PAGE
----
Indicator plates have been in use since the early days of bacteriology. The early bacteriologists used indicator plates as diagnostic tools for identifying a bacterial species. Although indicator plates continue to be a part of diagnostic kits, their use has expanded dramatically in recent years. This increased usage can be attributed to the introduction of convenient, transposon based methods for making gene fusions. In many laboratories today, indicator plates are being used in studies on bacterial gene regulation, recombination and chromosome structure.
The principle behind the indicator plate technology is simple. Bacterial colonies that are expressing a certain biochemical activity can be identified by visual examination because they have a unique color on media containing a particular dye. In most cases the dye changes color when it is hydrolysed, or acts as a pH or redox indicator. The following are the indicator plates that are used most commonly in this laboratory.
X-Gal Plates: the chromogen is 5-Bromo-4-Choro-3-Indolyl-B-D-galactoside (X-Gal). This dye is a substrate for B-galactosidase and turns blue when hydrolyzed by this enzyme. X-Gal can be added to minimal medium or nutrient broth; although minimal medium offers the best contrast for distinguishing different shades of blue.
Minimal X-Gal Plates:
Solution A: 12.5g of bacto-agar + 400ml of H2O
Solution B: 400ml of NDEx2
Autoclave solutions A and B separately. Let the solutions cool. To Solution B add the following: 8ml of a 20% solution of the desired carbon source; 0.8ml of 1M MgSO4; and 20mg of X-Gal dissoved in 1ml of N,N-Dimethyl formamide. Mix solutions A and B.
Nutrient broth X-Gal plates:
Solution A: 22.4g of nutrient broth mix + 400ml of H2O
Solution B: 400ml of H2O
Autoclave the two solutions separately and let them cool afterward. Dissolve 20mg of X-Gal in 1 ml of N,N-Dimethyl formamide and add to solution B. Mix solutions A and B.
MacConkey plates: This medium is used with carbon sources that can be fermented by S. typhimurium. Strains that can ferment the carbon source form red colonies while non-fermenting strains form transparent white colonies. The coloration is provided by a pH sensitive dye that is in the MacConkey agar.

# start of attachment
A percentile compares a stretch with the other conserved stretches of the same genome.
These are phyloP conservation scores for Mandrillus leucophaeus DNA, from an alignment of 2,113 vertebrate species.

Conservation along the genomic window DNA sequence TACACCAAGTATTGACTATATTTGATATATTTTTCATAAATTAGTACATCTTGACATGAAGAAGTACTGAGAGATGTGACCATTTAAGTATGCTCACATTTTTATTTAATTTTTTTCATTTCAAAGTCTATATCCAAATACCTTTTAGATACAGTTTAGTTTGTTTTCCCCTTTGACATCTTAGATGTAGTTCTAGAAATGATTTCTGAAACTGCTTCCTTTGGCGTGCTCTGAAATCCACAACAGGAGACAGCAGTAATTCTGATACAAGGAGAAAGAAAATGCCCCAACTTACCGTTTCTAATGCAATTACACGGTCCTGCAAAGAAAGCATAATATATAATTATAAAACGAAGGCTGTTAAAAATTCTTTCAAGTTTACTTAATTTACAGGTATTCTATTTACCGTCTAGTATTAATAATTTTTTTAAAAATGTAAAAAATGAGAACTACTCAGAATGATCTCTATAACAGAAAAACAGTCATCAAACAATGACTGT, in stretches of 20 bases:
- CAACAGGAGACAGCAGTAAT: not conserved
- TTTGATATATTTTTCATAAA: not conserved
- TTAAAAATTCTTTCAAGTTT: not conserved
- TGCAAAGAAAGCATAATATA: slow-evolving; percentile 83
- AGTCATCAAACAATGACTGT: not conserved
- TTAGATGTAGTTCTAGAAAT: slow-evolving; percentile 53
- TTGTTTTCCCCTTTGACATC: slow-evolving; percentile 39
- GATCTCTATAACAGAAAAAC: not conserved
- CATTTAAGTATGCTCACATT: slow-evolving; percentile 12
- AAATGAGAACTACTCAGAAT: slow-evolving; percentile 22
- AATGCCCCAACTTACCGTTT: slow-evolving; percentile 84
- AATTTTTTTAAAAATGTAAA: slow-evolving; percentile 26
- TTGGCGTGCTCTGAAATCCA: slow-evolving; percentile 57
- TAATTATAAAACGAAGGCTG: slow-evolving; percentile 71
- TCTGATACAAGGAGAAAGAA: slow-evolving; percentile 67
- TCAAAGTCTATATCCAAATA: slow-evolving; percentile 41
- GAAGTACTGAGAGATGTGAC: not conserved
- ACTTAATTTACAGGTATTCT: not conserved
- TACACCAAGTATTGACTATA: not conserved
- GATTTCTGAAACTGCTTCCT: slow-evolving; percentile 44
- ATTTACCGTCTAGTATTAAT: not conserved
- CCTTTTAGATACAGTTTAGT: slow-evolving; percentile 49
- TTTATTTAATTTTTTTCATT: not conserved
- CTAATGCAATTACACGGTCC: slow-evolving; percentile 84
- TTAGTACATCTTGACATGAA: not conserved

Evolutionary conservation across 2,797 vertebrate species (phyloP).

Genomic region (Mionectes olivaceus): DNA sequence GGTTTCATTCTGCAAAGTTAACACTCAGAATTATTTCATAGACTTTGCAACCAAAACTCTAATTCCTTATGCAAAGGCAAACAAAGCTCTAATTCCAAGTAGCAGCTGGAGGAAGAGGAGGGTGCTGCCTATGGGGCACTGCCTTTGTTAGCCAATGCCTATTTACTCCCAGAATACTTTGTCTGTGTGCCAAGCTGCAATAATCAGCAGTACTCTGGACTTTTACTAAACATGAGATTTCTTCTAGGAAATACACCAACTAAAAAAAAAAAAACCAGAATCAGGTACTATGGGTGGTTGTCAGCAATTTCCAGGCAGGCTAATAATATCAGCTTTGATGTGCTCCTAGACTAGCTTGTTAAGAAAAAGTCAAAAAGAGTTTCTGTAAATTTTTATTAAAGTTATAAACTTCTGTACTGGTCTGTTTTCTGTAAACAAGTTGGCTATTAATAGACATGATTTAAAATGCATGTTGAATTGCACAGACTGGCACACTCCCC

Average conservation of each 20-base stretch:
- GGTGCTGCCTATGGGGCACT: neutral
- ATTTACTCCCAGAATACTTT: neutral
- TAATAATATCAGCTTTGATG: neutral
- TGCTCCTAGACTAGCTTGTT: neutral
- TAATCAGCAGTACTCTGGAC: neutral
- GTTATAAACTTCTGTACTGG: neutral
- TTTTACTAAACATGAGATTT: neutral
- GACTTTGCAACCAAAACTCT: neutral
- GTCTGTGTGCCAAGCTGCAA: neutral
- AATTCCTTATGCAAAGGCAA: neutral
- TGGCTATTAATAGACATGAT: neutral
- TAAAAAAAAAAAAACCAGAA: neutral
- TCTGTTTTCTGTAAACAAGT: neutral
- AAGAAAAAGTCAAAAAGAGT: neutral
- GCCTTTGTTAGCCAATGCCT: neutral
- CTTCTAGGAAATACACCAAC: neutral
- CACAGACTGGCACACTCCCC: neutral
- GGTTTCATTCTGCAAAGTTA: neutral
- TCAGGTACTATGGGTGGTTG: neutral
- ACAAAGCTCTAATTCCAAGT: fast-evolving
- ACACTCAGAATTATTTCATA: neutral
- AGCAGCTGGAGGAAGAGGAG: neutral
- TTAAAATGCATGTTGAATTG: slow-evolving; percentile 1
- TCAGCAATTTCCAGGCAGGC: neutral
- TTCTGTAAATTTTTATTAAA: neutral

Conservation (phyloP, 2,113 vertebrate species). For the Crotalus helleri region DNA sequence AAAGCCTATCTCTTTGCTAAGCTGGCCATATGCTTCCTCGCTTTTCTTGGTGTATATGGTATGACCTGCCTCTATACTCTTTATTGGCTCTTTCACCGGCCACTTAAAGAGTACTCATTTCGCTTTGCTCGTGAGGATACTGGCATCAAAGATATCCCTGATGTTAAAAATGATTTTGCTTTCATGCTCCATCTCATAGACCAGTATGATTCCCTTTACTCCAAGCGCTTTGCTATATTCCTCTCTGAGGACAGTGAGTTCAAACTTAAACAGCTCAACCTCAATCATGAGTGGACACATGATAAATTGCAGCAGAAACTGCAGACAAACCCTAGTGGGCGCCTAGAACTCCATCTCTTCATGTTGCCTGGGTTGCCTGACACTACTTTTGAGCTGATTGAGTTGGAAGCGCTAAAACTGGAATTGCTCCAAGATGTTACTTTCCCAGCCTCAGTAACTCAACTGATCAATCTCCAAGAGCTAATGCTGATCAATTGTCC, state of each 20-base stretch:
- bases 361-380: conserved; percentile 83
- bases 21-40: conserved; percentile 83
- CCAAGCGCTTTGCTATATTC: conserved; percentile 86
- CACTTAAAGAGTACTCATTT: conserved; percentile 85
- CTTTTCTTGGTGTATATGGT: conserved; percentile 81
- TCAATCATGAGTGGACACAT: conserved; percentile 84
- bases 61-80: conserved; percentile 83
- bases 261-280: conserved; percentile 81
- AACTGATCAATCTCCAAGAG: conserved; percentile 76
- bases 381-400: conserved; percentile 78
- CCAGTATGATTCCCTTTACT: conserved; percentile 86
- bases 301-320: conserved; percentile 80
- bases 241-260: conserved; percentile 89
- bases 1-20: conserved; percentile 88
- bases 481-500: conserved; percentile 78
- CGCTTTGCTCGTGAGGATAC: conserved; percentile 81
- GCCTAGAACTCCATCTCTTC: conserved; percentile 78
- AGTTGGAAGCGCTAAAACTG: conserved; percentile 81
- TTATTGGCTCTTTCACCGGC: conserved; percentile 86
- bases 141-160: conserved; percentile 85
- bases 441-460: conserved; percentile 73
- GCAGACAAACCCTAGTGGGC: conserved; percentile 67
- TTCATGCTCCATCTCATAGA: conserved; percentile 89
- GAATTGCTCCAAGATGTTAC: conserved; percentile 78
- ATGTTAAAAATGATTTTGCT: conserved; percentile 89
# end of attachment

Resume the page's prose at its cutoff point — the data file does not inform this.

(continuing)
Solution A: 32g of Difco basal MacConkey Agar + 400ml of H2O
Solution B: 400ml of H2O
Autoclave solutions A & B separately and allow them to cool. Add 40ml of a 20% solution of the carbon source to solution B. Mix solutions A & B.
Tetrazolium (TTC) plates: The dye is 2-3-5-triphenyl tetrazolium chloride (TTC) which turns red when reduced. This dye is also pH sensitive and the red coloration is observed only if the pH of the medium is above 6 or 7. Since the development of the red color is dependent on reduction of the dye as well as the pH of the medium, TTC can be used as either a redox indicator or a pH indicator. Medium in which TTC serves as a pH indicator was develped by LEDERBERG (1948) and has been modified by WINKLEMAN M and CLARKE (1984). Medium in which TTC server as a redox indicator has been developed by BOCHNER and SAVAGEAU (1977).
Lederberg-Tetrazolium plates: This medium can be used with any carbon source that can be fermented by S. typhimurium. Strains that can ferment the carbon source form light pink colonies, while non-fermenting strains form bright red colonies.
Solution A: 10g tryptone + 1g yeast extract + 15g bacto-agar + 5g NaCl + 500ml H2O
Solution B: 0.05g TTC + 500ml H2O
Autoclave solutions A & B separately and allow them to cool. Add 50ml of a 20% solution of the carbon source to solution B. Mix solution A & B.
Bochner-Tetrazolium plates: This medium contains a buffer to maintain a constant pH in the plates and the color of the dye is determined solely by it's redox state. This medium can be used with any carbon source that can be utilized by S. typhimurium. Strains that can utilize the carbon source form red colonies while non-fermenting strains form whited colonies.
Solution A: 2g bacto agar + 7.2g K2HPO4 . 3H2O +2.4g KH2PO4 + 400ml H2O
Solution B: 12g bacto-agar + 400ml H2O
Autoclave solutions A & B separately and allow them to cool. Add the following to solution B: 8ml of 0.25% TTC, 0.8ml of 1M MgSO4, and carbon source. The final concentration of the added carbon source after mixing solutions A & B should be between 0.2 and 1%.
BACHNER, B. R., and M. A. SAVAGEAU, 1977 Generalized indicator plate for genetic, metabolic and taxonomic studies with microorganisms. App. and Environ. Micorobiol. 33: 434-444.
LEDERBERG, J., 1948 Detection of fermentative variants with tetrazolium. J. Bacteriol. 56: 695.
WINKLEMAN, J.W., and D. P. CLARK, 1984 Proton suicide: general method for direct selection of sugar transport- and fermentation-defective mutants. J. Bacteriol 160: 687-690.
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